Choosing what technology to first adopt as a solo advisor can be a challenge, particularly for those who are not technology-inclined in the first place. In addition to being solely responsible for making the decision, solo advisors now have to choose from an ever-expanding universe of options, as while 10 years ago the primary criticism for both independent RIAs and independent broker-dealers was that there just weren’t many technology choices, now arguably the problem is that there are so many choices it can be overwhelming to figure out what to even use in each category! Not to mention figuring out which category or type of software to tackle and try to adopt first!
In this week’s #OfficeHours with @MichaelKitces, my Tuesday 1PM EST broadcast via Periscope, we discuss the best technology to adopt first as a solo advisor, and why a key factor in that decision is whether you are trying to grow a large advisory business or operate an efficient lifestyle practice to begin with.
The first question to ask yourself when trying to determine what technology you should adopt first is what kind of firm you are really trying to create. At a high level, you can break advisory firms into two categories: Practices and Businesses. A practice is built around you as the advisor and the founder and the owner, and the capacity of the business is your personal capacity (perhaps with a few support staff) to serve clients. By contrast, an advisory business is something that’s meant to grow beyond just you as the advisor and your personal capacity to serve clients, where you anticipate having multiple advisors and potentially multiple partners someday. This distinction isn’t necessarily about income or financial wherewithal to buy fancy technology versus cheaper technology (as benchmarking studies show the most successful solo practice owners take home as much as partners in advisory businesses); instead, the distinction is important because advisory businesses tend to be most focused on scalability (as they most grow from one to many advisors and handle the challenges that come with that), while practices tend to be most focused on personal efficiency (particularly time efficiency) of the firm owner.
With that in mind, the technology that growing advisory firms must adopt first is straightforward: a good CRM solution. In a growing advisory firm, the CRM is the hub of the entire business. Not just to keep track of clients like a big rolodex, but to track tasks and activities, and workflows to ensure that everything is being done properly. This isn’t as important when a firm is just a solo advisor, but when you hire your first staff member, suddenly a CRM system becomes more important. And it really becomes important when you add your second staff member, as there are more process hand-offs between staff members, and the odds that someone has a conversation with the client that neither of the two other team members is privy to increases substantially. Fortunately, for independent advisors, there are a few good CRM options. Wealthbox and Redtail are common among solo advisors, while very process-centric firms may use Junxure. You hear a lot about Salesforce in this category too, but it’s fairly expensive and really needs a lot of customization (or at least an overly system like XLR7, Skience, or Financial Services Cloud) before it is a viable option, which makes it impractical for most smaller advisory firms.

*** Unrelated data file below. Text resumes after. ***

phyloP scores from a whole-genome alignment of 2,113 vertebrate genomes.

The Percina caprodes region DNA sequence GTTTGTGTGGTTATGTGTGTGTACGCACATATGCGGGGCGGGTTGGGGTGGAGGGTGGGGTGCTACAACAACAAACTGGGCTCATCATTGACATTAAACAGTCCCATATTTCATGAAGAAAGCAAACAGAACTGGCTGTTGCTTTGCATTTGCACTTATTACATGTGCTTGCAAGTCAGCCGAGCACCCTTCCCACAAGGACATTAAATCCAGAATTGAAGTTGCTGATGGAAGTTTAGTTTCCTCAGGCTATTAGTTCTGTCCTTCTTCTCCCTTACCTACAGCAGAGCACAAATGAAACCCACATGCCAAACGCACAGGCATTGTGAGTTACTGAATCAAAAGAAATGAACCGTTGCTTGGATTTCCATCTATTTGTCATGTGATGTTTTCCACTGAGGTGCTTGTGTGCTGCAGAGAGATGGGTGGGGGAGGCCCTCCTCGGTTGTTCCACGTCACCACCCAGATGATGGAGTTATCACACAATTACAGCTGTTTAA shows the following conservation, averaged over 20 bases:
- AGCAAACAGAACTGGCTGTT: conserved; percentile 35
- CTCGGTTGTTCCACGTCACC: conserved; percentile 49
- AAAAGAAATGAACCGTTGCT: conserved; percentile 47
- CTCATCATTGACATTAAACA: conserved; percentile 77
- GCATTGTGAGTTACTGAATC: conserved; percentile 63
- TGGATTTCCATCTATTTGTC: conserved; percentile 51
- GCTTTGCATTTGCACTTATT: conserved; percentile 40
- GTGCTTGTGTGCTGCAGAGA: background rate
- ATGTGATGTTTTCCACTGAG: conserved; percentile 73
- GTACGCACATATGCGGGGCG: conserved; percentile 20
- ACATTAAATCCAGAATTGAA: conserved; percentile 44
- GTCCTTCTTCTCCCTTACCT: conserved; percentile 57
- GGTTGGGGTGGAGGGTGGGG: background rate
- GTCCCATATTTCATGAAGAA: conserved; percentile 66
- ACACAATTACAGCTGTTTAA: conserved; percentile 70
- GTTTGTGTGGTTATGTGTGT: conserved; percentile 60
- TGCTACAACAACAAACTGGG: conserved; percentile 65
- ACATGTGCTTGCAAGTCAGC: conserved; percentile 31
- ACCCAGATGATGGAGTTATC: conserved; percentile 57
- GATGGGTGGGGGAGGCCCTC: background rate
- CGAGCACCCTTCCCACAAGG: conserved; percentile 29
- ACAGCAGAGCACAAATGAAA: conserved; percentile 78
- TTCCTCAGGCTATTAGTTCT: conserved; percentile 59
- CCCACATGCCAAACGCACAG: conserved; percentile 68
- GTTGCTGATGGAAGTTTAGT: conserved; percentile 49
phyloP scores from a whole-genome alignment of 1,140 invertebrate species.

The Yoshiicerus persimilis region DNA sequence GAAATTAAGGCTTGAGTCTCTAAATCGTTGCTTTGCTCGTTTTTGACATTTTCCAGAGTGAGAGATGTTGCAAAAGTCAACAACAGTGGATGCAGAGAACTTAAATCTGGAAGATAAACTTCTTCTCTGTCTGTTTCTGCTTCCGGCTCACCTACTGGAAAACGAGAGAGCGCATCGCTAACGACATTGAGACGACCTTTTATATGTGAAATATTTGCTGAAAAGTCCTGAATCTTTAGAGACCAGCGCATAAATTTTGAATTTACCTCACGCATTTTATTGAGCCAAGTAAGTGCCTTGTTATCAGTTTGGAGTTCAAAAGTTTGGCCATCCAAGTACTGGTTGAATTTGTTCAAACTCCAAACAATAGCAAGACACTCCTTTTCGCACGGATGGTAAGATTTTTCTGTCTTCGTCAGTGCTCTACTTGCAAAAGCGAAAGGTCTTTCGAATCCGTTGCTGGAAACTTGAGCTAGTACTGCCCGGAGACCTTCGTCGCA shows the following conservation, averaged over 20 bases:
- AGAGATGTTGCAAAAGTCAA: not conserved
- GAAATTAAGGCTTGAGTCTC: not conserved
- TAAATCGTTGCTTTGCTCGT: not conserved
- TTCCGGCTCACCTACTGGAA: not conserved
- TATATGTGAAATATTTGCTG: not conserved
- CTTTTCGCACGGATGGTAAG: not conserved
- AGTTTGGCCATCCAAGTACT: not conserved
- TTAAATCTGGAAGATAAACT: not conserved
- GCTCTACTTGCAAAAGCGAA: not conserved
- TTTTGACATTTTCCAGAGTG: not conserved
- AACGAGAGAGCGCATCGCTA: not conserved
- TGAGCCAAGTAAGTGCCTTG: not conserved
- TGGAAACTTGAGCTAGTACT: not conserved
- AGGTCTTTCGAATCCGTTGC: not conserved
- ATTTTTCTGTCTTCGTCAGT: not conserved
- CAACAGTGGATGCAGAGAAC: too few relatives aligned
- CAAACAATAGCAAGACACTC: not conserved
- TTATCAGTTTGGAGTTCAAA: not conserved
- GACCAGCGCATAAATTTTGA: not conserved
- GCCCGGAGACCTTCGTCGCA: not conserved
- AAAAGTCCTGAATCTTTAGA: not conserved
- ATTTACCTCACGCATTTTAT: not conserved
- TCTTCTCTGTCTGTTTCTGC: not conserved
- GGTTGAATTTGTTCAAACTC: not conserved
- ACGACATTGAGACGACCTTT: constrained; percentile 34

When it comes to a lifestyle practice, the best technology to adopt isn’t so straightforward, because it really depends on the size and nature of the firm. If you have a staff member (and especially if you have two staff members), CRM is a “must” once again. You still need someplace to capture key client information, but you may be able to get by using some other system. And because lifestyle practices are so a reflection of the individual advisor and what they do, the “best” technology for you is really whatever solves a pain point for you. If you don’t like how much time it takes to trade and implement their portfolios, consider rebalancing software (e.g., RedBlack or iRebal). If you’re finding it takes a lot of time to produce individual financial plans by hand, look at some of the various financial planning software solutions (e.g., eMoney Advisor, MoneyGuidePro, or RightCapital). And for a lot of solo advisors in lifestyle practices, the truth is that the best technology to implement is not “industry” software, but simply tools that make you personally more productive and efficient, such as a better internal communication tool (e.g., Slack) or scheduling software to cut down on back-and-forth emails setting meeting times with clients.
But ultimately, the key point is to acknowledge that the best software to adopt first as a solo advisor really depends on what type of firm you are trying to grow. The needs of a solo advisor aiming to grow an advisory business are going to be different than the needs of a solo advisor aiming to grow a lifestyle practice (and among lifestyle practices, needs are going to vary depending on the specific advisor and their preferences for gaining personal efficiency). You can go about the process of prioritizing yourself or look to technology consultants for assistance (either in choosing technology, or implementing it), but the reality is that your practice can be tremendously more efficient by just implementing the right technology!